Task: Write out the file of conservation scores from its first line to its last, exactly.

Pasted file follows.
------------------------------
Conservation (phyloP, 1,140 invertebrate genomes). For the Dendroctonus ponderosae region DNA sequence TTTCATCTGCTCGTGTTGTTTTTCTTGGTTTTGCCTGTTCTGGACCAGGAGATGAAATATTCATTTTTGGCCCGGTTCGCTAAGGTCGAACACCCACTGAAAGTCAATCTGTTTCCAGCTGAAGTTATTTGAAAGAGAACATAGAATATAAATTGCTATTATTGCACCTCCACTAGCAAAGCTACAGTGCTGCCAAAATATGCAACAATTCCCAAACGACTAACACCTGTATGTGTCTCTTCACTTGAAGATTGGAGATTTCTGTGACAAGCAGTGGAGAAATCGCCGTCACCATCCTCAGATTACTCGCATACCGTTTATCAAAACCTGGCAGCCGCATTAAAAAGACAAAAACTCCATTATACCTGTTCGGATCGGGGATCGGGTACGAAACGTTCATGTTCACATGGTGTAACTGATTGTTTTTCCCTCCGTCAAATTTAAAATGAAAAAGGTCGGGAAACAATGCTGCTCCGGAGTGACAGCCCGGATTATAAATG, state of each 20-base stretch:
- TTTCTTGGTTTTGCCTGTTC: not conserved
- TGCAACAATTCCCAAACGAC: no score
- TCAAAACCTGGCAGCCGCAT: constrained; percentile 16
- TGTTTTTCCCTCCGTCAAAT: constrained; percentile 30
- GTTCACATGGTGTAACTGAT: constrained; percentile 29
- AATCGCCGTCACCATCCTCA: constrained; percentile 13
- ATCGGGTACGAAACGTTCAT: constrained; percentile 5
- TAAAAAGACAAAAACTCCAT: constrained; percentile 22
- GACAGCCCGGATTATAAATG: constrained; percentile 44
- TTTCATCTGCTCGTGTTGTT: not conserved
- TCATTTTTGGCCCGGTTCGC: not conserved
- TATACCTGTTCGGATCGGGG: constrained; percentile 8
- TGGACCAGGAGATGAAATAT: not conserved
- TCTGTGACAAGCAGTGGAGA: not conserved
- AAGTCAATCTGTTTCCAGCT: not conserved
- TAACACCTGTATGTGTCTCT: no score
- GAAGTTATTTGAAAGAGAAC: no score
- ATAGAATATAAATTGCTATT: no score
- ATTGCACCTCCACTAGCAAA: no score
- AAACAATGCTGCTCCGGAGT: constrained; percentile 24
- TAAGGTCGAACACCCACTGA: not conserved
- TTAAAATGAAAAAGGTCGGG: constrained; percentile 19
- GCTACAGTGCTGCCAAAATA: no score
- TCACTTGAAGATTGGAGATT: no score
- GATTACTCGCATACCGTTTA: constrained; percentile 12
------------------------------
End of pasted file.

Conservation (phyloP, 1,140 invertebrate genomes). For the Dendroctonus ponderosae region DNA sequence TTTCATCTGCTCGTGTTGTTTTTCTTGGTTTTGCCTGTTCTGGACCAGGAGATGAAATATTCATTTTTGGCCCGGTTCGCTAAGGTCGAACACCCACTGAAAGTCAATCTGTTTCCAGCTGAAGTTATTTGAAAGAGAACATAGAATATAAATTGCTATTATTGCACCTCCACTAGCAAAGCTACAGTGCTGCCAAAATATGCAACAATTCCCAAACGACTAACACCTGTATGTGTCTCTTCACTTGAAGATTGGAGATTTCTGTGACAAGCAGTGGAGAAATCGCCGTCACCATCCTCAGATTACTCGCATACCGTTTATCAAAACCTGGCAGCCGCATTAAAAAGACAAAAACTCCATTATACCTGTTCGGATCGGGGATCGGGTACGAAACGTTCATGTTCACATGGTGTAACTGATTGTTTTTCCCTCCGTCAAATTTAAAATGAAAAAGGTCGGGAAACAATGCTGCTCCGGAGTGACAGCCCGGATTATAAATG, state of each 20-base stretch:
- TTTCTTGGTTTTGCCTGTTC: not conserved
- TGCAACAATTCCCAAACGAC: no score
- TCAAAACCTGGCAGCCGCAT: constrained; percentile 16
- TGTTTTTCCCTCCGTCAAAT: constrained; percentile 30
- GTTCACATGGTGTAACTGAT: constrained; percentile 29
- AATCGCCGTCACCATCCTCA: constrained; percentile 13
- ATCGGGTACGAAACGTTCAT: constrained; percentile 5
- TAAAAAGACAAAAACTCCAT: constrained; percentile 22
- GACAGCCCGGATTATAAATG: constrained; percentile 44
- TTTCATCTGCTCGTGTTGTT: not conserved
- TCATTTTTGGCCCGGTTCGC: not conserved
- TATACCTGTTCGGATCGGGG: constrained; percentile 8
- TGGACCAGGAGATGAAATAT: not conserved
- TCTGTGACAAGCAGTGGAGA: not conserved
- AAGTCAATCTGTTTCCAGCT: not conserved
- TAACACCTGTATGTGTCTCT: no score
- GAAGTTATTTGAAAGAGAAC: no score
- ATAGAATATAAATTGCTATT: no score
- ATTGCACCTCCACTAGCAAA: no score
- AAACAATGCTGCTCCGGAGT: constrained; percentile 24
- TAAGGTCGAACACCCACTGA: not conserved
- TTAAAATGAAAAAGGTCGGG: constrained; percentile 19
- GCTACAGTGCTGCCAAAATA: no score
- TCACTTGAAGATTGGAGATT: no score
- GATTACTCGCATACCGTTTA: constrained; percentile 12